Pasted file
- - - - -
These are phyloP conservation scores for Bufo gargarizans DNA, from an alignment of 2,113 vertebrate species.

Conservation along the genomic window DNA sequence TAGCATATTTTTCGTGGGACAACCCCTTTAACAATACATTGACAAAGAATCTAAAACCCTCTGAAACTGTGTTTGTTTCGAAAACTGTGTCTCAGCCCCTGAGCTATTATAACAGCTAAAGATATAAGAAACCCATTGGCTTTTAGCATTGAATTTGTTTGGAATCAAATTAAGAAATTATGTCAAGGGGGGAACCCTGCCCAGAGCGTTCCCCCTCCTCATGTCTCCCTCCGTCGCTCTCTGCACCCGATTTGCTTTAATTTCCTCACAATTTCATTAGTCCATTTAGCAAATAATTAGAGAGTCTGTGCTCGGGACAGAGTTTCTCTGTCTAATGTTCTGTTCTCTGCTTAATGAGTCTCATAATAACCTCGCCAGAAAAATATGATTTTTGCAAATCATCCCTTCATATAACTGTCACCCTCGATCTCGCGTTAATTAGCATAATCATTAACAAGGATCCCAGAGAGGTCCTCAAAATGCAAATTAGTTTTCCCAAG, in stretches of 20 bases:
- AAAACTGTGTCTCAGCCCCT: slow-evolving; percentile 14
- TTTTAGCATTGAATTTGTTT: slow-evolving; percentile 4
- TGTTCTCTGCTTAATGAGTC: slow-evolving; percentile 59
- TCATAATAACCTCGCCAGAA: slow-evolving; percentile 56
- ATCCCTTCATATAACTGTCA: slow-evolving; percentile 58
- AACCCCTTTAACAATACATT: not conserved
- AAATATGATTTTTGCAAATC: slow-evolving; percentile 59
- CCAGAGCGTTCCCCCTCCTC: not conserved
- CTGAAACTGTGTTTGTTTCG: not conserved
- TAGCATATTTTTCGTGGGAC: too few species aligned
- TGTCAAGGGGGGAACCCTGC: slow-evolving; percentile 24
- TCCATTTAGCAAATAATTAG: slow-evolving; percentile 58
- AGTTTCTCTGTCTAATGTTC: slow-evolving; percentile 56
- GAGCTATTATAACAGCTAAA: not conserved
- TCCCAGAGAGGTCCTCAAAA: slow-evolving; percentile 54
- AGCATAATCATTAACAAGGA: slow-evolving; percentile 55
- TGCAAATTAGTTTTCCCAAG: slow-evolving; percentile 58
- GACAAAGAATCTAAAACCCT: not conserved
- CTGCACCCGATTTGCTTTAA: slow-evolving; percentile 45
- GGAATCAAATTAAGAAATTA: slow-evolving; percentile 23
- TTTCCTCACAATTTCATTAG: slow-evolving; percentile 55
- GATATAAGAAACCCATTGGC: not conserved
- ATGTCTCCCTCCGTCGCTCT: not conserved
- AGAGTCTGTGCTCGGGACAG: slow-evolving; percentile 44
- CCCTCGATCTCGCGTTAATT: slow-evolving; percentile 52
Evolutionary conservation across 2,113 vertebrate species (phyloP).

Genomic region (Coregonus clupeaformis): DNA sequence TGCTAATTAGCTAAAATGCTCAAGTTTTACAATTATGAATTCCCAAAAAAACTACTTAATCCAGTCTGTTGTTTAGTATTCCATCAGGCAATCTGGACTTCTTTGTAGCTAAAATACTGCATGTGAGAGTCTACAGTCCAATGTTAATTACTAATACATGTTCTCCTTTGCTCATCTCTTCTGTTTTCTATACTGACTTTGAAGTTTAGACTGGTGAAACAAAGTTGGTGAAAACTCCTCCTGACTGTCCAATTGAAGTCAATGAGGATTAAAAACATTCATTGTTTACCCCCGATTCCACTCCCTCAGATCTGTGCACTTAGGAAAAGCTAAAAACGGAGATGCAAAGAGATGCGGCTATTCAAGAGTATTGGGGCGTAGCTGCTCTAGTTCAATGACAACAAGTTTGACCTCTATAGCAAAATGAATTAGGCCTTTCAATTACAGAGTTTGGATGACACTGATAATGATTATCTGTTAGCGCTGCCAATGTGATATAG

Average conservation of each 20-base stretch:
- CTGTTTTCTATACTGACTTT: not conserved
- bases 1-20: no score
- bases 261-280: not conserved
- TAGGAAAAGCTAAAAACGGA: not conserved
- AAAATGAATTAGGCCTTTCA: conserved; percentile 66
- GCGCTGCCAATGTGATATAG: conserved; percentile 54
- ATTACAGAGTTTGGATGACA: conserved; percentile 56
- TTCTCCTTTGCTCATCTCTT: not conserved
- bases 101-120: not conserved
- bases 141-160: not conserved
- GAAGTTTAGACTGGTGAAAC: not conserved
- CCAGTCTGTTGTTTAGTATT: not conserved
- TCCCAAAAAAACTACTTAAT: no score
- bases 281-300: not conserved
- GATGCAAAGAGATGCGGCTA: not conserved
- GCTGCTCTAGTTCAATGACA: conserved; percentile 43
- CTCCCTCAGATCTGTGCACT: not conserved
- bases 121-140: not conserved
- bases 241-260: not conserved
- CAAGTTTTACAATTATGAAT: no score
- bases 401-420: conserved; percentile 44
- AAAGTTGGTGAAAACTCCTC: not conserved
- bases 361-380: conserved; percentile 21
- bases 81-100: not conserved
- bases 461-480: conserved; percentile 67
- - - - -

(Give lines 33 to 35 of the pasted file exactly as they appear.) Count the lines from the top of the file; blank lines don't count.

- bases 261-280: not conserved
- TAGGAAAAGCTAAAAACGGA: not conserved
- AAAATGAATTAGGCCTTTCA: conserved; percentile 66